Thursday, 20 September 2018

Who Be Thief?

It was a blindingly hot afternoon in Balogun market, and as usual, it was teeming with a crowd of people hurriedly going about the business of buying, selling and commuting.
Standing at a point where he had a good view of all the goings-on was Jendo. His eyes, still sharp, despite the fact he had just downed several shots of alcoholic bitters, pierced through the crowd, searching for his next victim. 

 Jendo was a member of a gang of pick-pockets who worked the markets, steadily and skillfully disengaging unsuspecting buyers and passers-by of their possessions.
His eyes soon locked unto a worthy victim, a young lady who was trying on a pair of jeans she wanted to buy from a roadside hawker. She was trying to wear the jean under the gown she already had on and at the same time trying to hold on tightly to her phone.  
“Ah, correct target,” Jendo thought to himself, and began to move slowly towards her.
He stood close to her, ensuring he was not noticeable by pretending to be waiting for a bus. Then at the perfect timing he grabbed at the phone, gave a sharp twist that got it free from the lady’s hand, and ran off into the crowd. 

“Ole, Ole!” the lady screamed and the person she had been trying to buy the jean from ran after Jendo, also shouting, “Ole, Ole.”
“Thief, thief, catch am!” A few more people joined the chase and Jendo realized that if he continued running, he would be caught soon. So, he stopped and began shouting too, “Ole, ole. Catch am.”
And to make it more convincing that he was not the thief, he grabbed at a young man close by. “Ole, Ole, I don catch am.”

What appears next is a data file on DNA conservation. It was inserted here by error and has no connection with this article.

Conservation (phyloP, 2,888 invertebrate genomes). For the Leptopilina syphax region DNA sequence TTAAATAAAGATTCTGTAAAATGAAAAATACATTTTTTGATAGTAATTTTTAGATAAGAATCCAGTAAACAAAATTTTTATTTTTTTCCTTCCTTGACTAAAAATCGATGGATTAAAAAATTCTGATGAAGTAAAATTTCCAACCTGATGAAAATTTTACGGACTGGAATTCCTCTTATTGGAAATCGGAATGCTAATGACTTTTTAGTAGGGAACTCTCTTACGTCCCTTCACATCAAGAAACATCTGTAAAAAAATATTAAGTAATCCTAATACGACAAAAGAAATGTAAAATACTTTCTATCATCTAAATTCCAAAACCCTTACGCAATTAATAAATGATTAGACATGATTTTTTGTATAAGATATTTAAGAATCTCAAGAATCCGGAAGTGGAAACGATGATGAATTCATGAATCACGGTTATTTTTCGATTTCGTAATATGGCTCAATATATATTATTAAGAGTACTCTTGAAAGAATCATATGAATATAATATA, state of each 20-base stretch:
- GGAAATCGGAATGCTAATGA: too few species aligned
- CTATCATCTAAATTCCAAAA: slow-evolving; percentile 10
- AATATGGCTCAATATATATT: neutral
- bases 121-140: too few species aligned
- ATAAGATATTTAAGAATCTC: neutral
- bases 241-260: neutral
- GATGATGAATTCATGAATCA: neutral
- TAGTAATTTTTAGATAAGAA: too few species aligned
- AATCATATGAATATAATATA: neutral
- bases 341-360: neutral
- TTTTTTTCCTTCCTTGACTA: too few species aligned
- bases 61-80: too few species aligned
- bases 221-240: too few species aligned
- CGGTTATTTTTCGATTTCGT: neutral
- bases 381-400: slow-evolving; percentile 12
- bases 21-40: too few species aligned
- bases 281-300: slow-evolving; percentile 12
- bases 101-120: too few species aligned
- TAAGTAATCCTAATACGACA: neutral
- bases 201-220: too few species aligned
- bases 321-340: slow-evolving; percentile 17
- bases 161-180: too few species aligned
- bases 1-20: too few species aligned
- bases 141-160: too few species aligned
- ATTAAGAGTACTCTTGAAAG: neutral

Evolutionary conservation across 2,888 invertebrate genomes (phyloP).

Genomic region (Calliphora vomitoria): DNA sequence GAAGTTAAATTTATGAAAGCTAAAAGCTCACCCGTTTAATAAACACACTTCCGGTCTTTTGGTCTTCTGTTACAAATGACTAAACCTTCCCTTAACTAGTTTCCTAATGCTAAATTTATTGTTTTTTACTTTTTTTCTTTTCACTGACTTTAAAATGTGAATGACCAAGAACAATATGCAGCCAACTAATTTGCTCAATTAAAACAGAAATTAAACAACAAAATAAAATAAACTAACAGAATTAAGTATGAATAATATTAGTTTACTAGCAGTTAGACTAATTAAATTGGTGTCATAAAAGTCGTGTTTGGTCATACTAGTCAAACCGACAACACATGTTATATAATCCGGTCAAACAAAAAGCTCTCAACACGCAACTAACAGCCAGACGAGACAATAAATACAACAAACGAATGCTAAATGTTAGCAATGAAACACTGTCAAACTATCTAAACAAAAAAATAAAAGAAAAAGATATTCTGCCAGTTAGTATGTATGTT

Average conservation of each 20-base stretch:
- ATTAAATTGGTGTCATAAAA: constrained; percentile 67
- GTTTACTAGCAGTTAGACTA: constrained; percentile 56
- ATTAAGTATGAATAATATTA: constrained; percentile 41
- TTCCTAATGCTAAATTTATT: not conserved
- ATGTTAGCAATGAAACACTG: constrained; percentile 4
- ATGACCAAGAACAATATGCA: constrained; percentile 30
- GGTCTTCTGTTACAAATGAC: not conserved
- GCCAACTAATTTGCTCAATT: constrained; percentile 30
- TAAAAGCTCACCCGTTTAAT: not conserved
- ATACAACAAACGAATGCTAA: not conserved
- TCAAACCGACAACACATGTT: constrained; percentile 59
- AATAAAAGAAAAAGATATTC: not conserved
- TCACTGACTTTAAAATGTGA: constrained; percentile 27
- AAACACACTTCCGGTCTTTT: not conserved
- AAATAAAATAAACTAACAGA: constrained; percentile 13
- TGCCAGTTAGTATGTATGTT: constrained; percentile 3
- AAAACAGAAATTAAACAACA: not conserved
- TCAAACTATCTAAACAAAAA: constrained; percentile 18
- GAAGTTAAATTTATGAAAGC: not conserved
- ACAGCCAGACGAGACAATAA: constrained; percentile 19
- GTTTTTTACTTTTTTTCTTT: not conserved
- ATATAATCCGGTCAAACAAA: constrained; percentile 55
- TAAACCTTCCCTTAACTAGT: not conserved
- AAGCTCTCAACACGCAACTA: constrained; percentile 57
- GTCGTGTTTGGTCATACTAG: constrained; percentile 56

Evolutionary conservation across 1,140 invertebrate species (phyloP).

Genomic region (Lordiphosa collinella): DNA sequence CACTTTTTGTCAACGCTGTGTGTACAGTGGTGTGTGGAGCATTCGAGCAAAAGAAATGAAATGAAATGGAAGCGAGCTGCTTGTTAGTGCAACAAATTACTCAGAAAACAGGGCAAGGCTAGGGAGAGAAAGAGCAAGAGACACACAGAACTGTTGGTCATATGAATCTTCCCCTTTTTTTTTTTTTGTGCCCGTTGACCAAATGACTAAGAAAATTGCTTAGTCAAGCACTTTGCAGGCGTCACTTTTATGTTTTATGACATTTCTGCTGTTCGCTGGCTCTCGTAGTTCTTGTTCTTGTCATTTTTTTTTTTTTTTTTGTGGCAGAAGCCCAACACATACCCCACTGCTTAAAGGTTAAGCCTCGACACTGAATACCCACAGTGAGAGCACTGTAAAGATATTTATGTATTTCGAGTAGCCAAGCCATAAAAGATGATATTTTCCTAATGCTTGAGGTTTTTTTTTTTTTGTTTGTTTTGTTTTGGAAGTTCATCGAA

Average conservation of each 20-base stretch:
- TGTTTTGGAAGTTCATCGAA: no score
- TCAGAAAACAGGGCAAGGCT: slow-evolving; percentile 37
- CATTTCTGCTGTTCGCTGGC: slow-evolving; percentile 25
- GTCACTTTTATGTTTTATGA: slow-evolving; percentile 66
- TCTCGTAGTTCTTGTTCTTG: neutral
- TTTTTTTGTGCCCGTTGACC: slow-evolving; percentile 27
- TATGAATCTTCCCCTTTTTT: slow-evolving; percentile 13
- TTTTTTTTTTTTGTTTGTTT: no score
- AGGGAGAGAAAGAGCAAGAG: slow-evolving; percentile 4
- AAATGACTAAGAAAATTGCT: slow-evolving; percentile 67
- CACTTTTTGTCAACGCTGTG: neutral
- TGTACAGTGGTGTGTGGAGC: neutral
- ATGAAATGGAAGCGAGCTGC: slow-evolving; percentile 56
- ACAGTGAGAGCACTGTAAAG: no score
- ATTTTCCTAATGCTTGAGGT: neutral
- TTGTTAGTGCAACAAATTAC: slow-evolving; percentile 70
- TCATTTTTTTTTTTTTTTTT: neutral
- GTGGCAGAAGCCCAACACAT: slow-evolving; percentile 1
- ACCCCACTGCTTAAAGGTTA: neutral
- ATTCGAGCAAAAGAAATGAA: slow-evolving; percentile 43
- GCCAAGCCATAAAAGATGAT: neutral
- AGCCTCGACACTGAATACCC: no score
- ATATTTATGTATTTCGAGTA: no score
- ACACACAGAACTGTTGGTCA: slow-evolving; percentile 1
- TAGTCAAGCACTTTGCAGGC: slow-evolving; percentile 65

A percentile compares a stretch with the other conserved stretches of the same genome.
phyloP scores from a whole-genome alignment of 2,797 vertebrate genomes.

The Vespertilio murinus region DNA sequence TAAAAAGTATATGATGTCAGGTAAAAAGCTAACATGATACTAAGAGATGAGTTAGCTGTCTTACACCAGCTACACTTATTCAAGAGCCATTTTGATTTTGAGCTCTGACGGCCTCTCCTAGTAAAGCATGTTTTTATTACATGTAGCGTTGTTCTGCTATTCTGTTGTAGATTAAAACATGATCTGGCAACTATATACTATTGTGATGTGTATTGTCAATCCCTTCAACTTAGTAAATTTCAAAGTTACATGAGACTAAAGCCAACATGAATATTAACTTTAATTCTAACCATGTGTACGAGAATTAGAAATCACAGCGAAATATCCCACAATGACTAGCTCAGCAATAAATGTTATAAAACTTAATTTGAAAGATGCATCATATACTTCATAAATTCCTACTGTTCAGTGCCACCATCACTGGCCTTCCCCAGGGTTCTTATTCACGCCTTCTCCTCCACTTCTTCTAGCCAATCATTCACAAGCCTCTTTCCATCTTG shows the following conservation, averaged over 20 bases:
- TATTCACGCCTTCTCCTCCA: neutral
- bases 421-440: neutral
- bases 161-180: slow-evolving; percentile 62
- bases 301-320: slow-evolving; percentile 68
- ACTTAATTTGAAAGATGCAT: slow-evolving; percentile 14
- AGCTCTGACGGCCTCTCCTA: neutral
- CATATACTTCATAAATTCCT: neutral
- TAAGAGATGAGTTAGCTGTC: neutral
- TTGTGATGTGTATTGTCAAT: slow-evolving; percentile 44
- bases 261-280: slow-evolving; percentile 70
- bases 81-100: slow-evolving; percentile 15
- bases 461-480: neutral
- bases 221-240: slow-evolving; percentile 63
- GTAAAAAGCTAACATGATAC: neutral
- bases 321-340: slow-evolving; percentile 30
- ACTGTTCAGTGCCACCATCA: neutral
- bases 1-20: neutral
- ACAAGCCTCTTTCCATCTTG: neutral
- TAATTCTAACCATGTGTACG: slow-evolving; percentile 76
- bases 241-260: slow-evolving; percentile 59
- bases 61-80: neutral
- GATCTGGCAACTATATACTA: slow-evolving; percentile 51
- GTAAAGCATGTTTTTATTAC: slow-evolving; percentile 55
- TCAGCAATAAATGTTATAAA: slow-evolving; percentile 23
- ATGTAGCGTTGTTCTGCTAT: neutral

“Me? Wetin I thief?” the man protested. The only crime of the innocent passer-by was the fact that he was dressed in faded chinos and a black shirt similar to Jendo’s.
“Shut up. You be thief.  You thief that girl phone. I see you as you take am,” Jendo accused him.
His pursuers arrived then. “See am, na him be the thief,” Jendo said to them and landed a punch square on the man’s face, followed by a kick to the stomach. 

“I no be thief, I no be thief,” the man pleaded but more blows and kicks landed on him from Jendo and the pursuers. “Bring the phone come out now. Bring am!”
They tore his shirt and began searching him. Only a small Nokia phone was found on him.
“I see am when him pass am to him second,” someone spoke up from the crowd. Jendo looked up. It was one of his cohorts. He and Jendo made eye contact and Jendo thought, “Wa sere, omo iya.” 

More beating was dealt to the man, this time with sticks and metal rods. Someone had already produced a tire, and shouts of “where petrol, where petrol?” could be heard.
“We go burn you here today, you this bastard thief.” The accused was weak now, but kept saying, ‘I no thief, I no thief.”
Jendo himself was at the crux of it all, pushing the man down and forcing the tire over his head, as he waited impatiently for the petrol. At that moment, a loud ring tone of the song Legbegbe pierced over the noise of the crowd. 

“Na my phone be that. Na my phone dey ring so,” the lady who had been robbed spoke up. While the beating was going on, she had been more concerned with tracing her property and had borrowed a phone from someone to dial her number.
Jendo became uncomfortable as the phone kept vibrating and ringing in his pocket. He tried to slither out of the crowd before anyone noticed, but a couple of guys had already identified that the phone was ringing on his person.

He was nabbed and searched, and the phone was found in his pocket. “Na wa o, so na you be the thief. You come dey beat another person, dey call am thief. So we for just kill am for nothing,” the people gathered were amazed. They descended angrily on Jendo with the planks and metal rods, while his cohort that had spoken up earlier melted out of sight.

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